September 11, 2006

Maturity vs. Just Being Damn Old

I know I complain about feeling old sometimes. That's because the art of complaining is a true mark of age. I can't help it. But there's something else that's better than a true mark or age- it's maturity.

Now I can go on about how maturity isn't sticking your pinky out as you drink a glass of fresh squeezed juice over your Eggs Benedict at brunch while perusing the New York Times Sunday Crossword. Frankly, that's just uppity. Or I can talk about how maturity isn't lengthy discussions about one's spawn's preference for Huggies or Pampers (that's just sad). Maturity is just one of those things that happens when you're too busy bitching. I can say I have had one of those rare moments of maturity over the weekend.

I had a friend that three years ago was one of my closest friends. My relationship with her caused me a lot of grief in nearly every area of my life, but I was still willing to be friends with her until one night over too many Crown and waters, she called me a murderer. See, I had told her about an abortion I had in law school. It had happened roughly 8 years earlier and was the best decision I could have made for a myriad of reasons. I managed to handle the situation with a great deal of maturity at the time and I have never regretted my decision. It was an imformed decision and was (and is) the best decision I could have made under the circumstances. I understand how some people might feel differently, but they're not me and this is not their body. I don't feel guilty about it and never have and that's saying something because I feel guilty if it rains. But this friend did her damnedest to make me feel guilty.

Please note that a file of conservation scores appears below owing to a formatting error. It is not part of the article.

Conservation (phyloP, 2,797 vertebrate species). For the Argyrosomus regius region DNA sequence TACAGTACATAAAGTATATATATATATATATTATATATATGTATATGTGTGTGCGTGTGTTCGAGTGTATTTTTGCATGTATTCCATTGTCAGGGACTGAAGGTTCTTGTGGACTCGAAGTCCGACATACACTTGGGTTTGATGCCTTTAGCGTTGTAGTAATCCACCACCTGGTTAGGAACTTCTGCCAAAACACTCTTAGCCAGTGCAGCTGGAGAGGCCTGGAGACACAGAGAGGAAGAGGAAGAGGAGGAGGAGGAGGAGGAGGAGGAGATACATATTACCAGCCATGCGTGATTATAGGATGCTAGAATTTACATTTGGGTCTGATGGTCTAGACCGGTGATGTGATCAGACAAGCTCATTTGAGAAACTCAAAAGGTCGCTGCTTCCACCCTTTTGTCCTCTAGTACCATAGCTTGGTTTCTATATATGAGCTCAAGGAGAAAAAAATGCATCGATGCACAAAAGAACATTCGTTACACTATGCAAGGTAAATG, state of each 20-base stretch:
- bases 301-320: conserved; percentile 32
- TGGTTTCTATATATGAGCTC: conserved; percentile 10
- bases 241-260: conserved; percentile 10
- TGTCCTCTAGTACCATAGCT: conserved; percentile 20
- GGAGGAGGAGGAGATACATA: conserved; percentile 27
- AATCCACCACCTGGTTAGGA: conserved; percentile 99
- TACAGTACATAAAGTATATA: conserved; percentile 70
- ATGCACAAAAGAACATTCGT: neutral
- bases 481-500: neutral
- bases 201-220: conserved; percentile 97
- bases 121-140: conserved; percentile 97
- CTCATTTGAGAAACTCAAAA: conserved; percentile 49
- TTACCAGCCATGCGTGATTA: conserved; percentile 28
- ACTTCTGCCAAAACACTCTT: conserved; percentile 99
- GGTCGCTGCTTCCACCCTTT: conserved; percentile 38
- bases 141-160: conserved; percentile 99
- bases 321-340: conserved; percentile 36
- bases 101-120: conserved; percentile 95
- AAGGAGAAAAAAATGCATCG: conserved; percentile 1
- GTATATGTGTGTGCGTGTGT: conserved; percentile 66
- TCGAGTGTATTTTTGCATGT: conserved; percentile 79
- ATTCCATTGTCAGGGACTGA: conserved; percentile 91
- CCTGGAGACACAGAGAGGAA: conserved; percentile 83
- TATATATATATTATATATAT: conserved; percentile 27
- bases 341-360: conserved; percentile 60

Anyhow, I told this friend and she (in my mind) committed the unforgiveable sin: she passed judgment on me. In all fairness, her little sister had just had one a couple of weeks earlier and she was upset. She's also a mother of two, it doesn't excuse her reaction. We're adults we're supposed to be able to check ourselves. All in all, we have completely different outlooks on things even if our backgrounds are fairly similar, but because of this one issue and the ensuing spat, we did not talk for almost three full years.

That was three years of dirty looks, rumor mongering and generally making all of our mutual friends and acquaintances feel like shit being around either of us either alone or in the same place. That was wrong. Of both of us.

Neither of us had a right to do that to the other and to innocent bystanders (like her kids, and our husbands). I had demanded an apology at the time and she refused. I guess it was the heat of the situation and the fact that neither of us is known for exactly backing down. In the end, she was the one to end the stalemate. She came up to me in a crowded bar one Saturday evening a few months back, drunk off her ass and feeling a bit nostalgic and plainly admitted she missed me. For me it was outta the blue because when I walked in, there was a moment of eye contact and then the angry, awkward, dismissive head turn as though the other person doesn't exist. I admit I was floored. I was floored because I missed our friendship too and because she was the bigger person to say something first. My only response was that it wasn't the time nor the place to hash shit out and I gave her my cell number to call me for a meeting.